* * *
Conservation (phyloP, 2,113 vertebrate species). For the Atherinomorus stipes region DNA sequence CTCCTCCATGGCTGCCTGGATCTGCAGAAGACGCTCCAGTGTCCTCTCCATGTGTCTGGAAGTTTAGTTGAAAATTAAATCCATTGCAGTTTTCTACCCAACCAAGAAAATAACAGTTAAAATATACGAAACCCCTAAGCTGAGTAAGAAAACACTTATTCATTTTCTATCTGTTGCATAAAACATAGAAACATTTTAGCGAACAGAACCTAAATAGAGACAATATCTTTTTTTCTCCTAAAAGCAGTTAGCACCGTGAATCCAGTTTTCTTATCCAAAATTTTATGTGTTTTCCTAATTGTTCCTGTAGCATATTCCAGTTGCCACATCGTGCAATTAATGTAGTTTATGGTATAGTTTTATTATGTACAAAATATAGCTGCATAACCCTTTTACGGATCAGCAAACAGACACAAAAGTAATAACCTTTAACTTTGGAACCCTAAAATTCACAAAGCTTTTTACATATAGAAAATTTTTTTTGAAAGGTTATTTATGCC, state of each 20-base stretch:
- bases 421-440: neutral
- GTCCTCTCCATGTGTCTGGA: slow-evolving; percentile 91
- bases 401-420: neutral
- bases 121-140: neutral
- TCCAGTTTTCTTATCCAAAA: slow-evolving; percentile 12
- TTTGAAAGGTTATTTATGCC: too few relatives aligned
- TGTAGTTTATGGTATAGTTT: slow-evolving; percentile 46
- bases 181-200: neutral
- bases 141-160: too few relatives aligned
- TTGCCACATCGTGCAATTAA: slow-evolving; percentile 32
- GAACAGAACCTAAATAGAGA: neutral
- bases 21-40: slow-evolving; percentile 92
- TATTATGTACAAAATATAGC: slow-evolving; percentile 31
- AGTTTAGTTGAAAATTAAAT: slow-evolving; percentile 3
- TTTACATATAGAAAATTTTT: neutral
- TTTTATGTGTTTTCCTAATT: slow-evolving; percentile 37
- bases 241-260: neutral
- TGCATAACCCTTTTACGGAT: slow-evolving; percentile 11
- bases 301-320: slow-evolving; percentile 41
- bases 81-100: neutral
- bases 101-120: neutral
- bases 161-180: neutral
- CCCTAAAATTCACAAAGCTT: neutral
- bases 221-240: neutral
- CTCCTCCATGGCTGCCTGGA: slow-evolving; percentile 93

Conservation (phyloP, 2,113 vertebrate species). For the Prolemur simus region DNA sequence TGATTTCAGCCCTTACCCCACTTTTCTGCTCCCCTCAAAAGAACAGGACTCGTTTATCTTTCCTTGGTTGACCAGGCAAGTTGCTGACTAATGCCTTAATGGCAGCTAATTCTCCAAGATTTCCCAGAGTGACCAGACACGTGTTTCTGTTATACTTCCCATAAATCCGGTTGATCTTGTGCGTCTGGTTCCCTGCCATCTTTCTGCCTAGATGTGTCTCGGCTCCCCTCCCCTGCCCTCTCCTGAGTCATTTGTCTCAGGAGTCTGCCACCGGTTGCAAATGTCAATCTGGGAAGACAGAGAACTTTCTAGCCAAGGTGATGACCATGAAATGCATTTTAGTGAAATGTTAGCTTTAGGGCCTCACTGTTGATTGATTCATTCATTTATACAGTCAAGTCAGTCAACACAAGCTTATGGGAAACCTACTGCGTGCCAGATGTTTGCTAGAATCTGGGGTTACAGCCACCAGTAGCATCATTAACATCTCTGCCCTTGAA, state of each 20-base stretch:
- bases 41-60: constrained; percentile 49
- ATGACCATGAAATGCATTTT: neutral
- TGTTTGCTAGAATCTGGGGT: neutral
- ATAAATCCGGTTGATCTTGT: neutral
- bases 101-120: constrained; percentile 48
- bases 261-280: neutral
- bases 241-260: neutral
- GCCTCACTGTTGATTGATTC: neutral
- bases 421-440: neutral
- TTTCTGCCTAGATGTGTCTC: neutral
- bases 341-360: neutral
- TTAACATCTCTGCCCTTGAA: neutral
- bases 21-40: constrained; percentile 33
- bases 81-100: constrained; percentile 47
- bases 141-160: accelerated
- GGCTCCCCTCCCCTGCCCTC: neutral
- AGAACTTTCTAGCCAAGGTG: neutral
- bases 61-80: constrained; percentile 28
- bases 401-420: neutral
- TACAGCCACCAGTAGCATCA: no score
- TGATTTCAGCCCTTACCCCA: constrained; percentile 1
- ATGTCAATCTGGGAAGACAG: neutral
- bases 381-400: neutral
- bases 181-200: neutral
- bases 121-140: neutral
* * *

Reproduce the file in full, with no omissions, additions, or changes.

Conservation (phyloP, 2,113 vertebrate species). For the Atherinomorus stipes region DNA sequence CTCCTCCATGGCTGCCTGGATCTGCAGAAGACGCTCCAGTGTCCTCTCCATGTGTCTGGAAGTTTAGTTGAAAATTAAATCCATTGCAGTTTTCTACCCAACCAAGAAAATAACAGTTAAAATATACGAAACCCCTAAGCTGAGTAAGAAAACACTTATTCATTTTCTATCTGTTGCATAAAACATAGAAACATTTTAGCGAACAGAACCTAAATAGAGACAATATCTTTTTTTCTCCTAAAAGCAGTTAGCACCGTGAATCCAGTTTTCTTATCCAAAATTTTATGTGTTTTCCTAATTGTTCCTGTAGCATATTCCAGTTGCCACATCGTGCAATTAATGTAGTTTATGGTATAGTTTTATTATGTACAAAATATAGCTGCATAACCCTTTTACGGATCAGCAAACAGACACAAAAGTAATAACCTTTAACTTTGGAACCCTAAAATTCACAAAGCTTTTTACATATAGAAAATTTTTTTTGAAAGGTTATTTATGCC, state of each 20-base stretch:
- bases 421-440: neutral
- GTCCTCTCCATGTGTCTGGA: slow-evolving; percentile 91
- bases 401-420: neutral
- bases 121-140: neutral
- TCCAGTTTTCTTATCCAAAA: slow-evolving; percentile 12
- TTTGAAAGGTTATTTATGCC: too few relatives aligned
- TGTAGTTTATGGTATAGTTT: slow-evolving; percentile 46
- bases 181-200: neutral
- bases 141-160: too few relatives aligned
- TTGCCACATCGTGCAATTAA: slow-evolving; percentile 32
- GAACAGAACCTAAATAGAGA: neutral
- bases 21-40: slow-evolving; percentile 92
- TATTATGTACAAAATATAGC: slow-evolving; percentile 31
- AGTTTAGTTGAAAATTAAAT: slow-evolving; percentile 3
- TTTACATATAGAAAATTTTT: neutral
- TTTTATGTGTTTTCCTAATT: slow-evolving; percentile 37
- bases 241-260: neutral
- TGCATAACCCTTTTACGGAT: slow-evolving; percentile 11
- bases 301-320: slow-evolving; percentile 41
- bases 81-100: neutral
- bases 101-120: neutral
- bases 161-180: neutral
- CCCTAAAATTCACAAAGCTT: neutral
- bases 221-240: neutral
- CTCCTCCATGGCTGCCTGGA: slow-evolving; percentile 93

Conservation (phyloP, 2,113 vertebrate species). For the Prolemur simus region DNA sequence TGATTTCAGCCCTTACCCCACTTTTCTGCTCCCCTCAAAAGAACAGGACTCGTTTATCTTTCCTTGGTTGACCAGGCAAGTTGCTGACTAATGCCTTAATGGCAGCTAATTCTCCAAGATTTCCCAGAGTGACCAGACACGTGTTTCTGTTATACTTCCCATAAATCCGGTTGATCTTGTGCGTCTGGTTCCCTGCCATCTTTCTGCCTAGATGTGTCTCGGCTCCCCTCCCCTGCCCTCTCCTGAGTCATTTGTCTCAGGAGTCTGCCACCGGTTGCAAATGTCAATCTGGGAAGACAGAGAACTTTCTAGCCAAGGTGATGACCATGAAATGCATTTTAGTGAAATGTTAGCTTTAGGGCCTCACTGTTGATTGATTCATTCATTTATACAGTCAAGTCAGTCAACACAAGCTTATGGGAAACCTACTGCGTGCCAGATGTTTGCTAGAATCTGGGGTTACAGCCACCAGTAGCATCATTAACATCTCTGCCCTTGAA, state of each 20-base stretch:
- bases 41-60: constrained; percentile 49
- ATGACCATGAAATGCATTTT: neutral
- TGTTTGCTAGAATCTGGGGT: neutral
- ATAAATCCGGTTGATCTTGT: neutral
- bases 101-120: constrained; percentile 48
- bases 261-280: neutral
- bases 241-260: neutral
- GCCTCACTGTTGATTGATTC: neutral
- bases 421-440: neutral
- TTTCTGCCTAGATGTGTCTC: neutral
- bases 341-360: neutral
- TTAACATCTCTGCCCTTGAA: neutral
- bases 21-40: constrained; percentile 33
- bases 81-100: constrained; percentile 47
- bases 141-160: accelerated
- GGCTCCCCTCCCCTGCCCTC: neutral
- AGAACTTTCTAGCCAAGGTG: neutral
- bases 61-80: constrained; percentile 28
- bases 401-420: neutral
- TACAGCCACCAGTAGCATCA: no score
- TGATTTCAGCCCTTACCCCA: constrained; percentile 1
- ATGTCAATCTGGGAAGACAG: neutral
- bases 381-400: neutral
- bases 181-200: neutral
- bases 121-140: neutral